We covered one paradox regarding blackmail in 2010: If it’s legal for me to reveal your secret, and it’s legal for me to ask you for money, why is it illegal for me to demand payment to keep your secret? In the words of Northwestern University law professor James Lindgren, “Why do two rights make a wrong?”

Here’s a second paradox: If you had initiated the same transaction — if you had offered to pay me for my silence, and I’d agreed — then we’d have the same outcome, but this time it’s legal. “It is considered paradoxical that the sale of secrecy is legal if it takes the form of a bribe, yet is illegal where the sale of secrecy takes the form of blackmail,” writes Loyola University economist Walter Block. “Why should the legality of a sale of secrecy depend entirely upon who initiates the transaction? Why is bribery legal but blackmail not?”

TX SWAT team beats, deafens nude man in his own home, lies about arrest; judge declines to punish cops or DA


A well-meaning friend of Chad Chadwick called the Missouri City, TX police to say that he was afraid that Chadwick was having emotional difficulties; the cops lied to a judge to say that they had reason to believe Chadwick was heavily armed, then they sent a SWAT-team to his house (where he was asleep in the tub), beat 11 kinds of shit out of him, gave him permanent hearing loss, held him in solitary confinement, fraudulently accused him of resisting arrest, and tried to have him imprisoned -- he was acquitted, but a judge wouldn't punish the cops or the DA, because "There is no freestanding constitutional right to be free from malicious prosecution."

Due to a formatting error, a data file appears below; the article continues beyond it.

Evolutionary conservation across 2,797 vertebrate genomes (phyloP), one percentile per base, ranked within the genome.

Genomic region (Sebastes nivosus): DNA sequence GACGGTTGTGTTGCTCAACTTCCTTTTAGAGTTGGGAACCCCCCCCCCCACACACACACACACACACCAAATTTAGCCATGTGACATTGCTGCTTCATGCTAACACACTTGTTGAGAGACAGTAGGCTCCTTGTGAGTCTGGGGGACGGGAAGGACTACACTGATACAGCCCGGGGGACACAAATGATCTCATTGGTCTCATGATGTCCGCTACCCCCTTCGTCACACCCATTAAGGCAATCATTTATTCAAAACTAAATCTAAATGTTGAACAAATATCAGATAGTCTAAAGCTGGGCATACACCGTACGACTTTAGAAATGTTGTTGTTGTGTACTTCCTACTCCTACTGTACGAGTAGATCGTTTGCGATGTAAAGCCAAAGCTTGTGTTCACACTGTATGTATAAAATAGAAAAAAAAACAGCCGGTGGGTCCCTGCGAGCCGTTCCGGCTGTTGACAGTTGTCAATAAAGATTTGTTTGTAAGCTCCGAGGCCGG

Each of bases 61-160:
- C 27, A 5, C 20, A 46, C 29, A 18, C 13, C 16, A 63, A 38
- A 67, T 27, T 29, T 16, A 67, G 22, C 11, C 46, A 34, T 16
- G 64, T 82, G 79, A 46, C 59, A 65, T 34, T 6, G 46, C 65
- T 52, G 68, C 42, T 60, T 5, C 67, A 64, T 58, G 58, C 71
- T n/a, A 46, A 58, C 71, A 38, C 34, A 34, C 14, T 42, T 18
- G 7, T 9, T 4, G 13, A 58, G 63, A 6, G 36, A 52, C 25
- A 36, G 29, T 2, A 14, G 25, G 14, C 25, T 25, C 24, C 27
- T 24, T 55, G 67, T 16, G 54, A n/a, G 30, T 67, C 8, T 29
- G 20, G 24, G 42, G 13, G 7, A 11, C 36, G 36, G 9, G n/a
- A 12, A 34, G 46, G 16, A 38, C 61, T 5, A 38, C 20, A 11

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WATCH: Man allegedly faked heart attack so friend could allegedly steal toys

Two men in Florida were arrested after police examined a surveillance video that showed one of the men leaving a Walmart with a shopping cart loaded with toys while another man laid on the floor near the exit clutching his chest. After the man with the shopping cart left the store, the other got up from the floor and walked out.

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Judge convicted of planting meth on woman who reported him for harassment

Bryant Cochran was chief judge of Murray County Magistrate Court when a woman reported him for hitting on her while she entered his chambers to take out assault warrants following an attack on her.

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New York City's worst landlords


The Village Voice rounds up the ten cruellest, most outright criminal landlords in the five boroughs for 2014, including voyeurs, arsonists, thugs and bullies -- and then there's Robin Shimoff: